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April 9, 2012

Surviving the EHR Purchasing Process
By Vish Mehta
For The Record
Vol. 24 No. 7 P. 8

“At the two-thirds mark, I think of those who are still with me. Who might make a break? Should I? Then I give it all I’ve got.”

— Ibrahim Hussein, three-time winner of the Boston Marathon

“I just run as hard as I can for 20 miles, and then race.”

— Steve Jones, former marathon world record holder

These quotes from famous marathoners illustrate the importance of the final miles of a long-distance race. Similarly, the final stages of the EHR buying process are radically important for medical practices attempting to successfully complete the journey.

Indeed, purchasing an EHR takes plenty of stamina. First, medical practice leaders have to define exactly what their healthcare organization needs in terms of technology, features, and functionality. They have to compare offerings in a market flooded with hundreds of products. Then they need to test a few of the front-runners to see which system is actually the right one for their practice.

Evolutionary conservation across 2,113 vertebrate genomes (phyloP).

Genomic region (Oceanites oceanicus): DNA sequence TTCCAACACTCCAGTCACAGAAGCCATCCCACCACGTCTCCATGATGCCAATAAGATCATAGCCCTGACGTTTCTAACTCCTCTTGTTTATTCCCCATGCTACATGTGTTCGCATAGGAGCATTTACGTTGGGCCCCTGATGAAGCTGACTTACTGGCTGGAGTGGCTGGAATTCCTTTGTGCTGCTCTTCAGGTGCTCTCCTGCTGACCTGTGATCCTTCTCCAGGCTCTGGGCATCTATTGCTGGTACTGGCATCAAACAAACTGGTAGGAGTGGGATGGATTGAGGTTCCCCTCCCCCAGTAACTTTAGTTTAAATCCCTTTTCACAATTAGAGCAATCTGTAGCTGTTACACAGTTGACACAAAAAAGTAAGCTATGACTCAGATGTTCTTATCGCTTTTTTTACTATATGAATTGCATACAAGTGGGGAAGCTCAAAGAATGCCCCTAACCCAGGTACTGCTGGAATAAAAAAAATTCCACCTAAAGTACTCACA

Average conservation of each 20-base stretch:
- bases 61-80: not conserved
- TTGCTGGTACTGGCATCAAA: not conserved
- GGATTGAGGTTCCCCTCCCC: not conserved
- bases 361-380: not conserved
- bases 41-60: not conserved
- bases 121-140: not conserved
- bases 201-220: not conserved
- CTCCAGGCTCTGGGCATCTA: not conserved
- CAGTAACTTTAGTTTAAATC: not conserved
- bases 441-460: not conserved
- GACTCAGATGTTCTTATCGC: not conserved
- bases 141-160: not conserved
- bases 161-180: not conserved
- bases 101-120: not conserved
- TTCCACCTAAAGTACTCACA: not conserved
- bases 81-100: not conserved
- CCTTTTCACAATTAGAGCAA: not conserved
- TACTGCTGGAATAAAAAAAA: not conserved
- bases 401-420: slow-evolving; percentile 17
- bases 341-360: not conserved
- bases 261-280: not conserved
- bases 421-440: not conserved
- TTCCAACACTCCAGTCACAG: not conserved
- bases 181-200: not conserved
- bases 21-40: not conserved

Finally, they come to a handful of top candidates. Now all they have to do is reach for the price tag and purchase the least expensive option, right? Wrong. Instead, practice leaders need to get a true handle on costs.

Why? Unfortunately, the number on the price tag doesn’t provide much insight into the EHR’s real cost. According to HIMSS, in addition to the costs associated with the software itself, medical group practice leaders need to consider the following costs as well:

Hardware: Physician practices typically need to purchase additional computers and servers to run the electronic records solution. Some practices also are purchasing mobile computing devices such as tablets to work in conjunction with their EHR.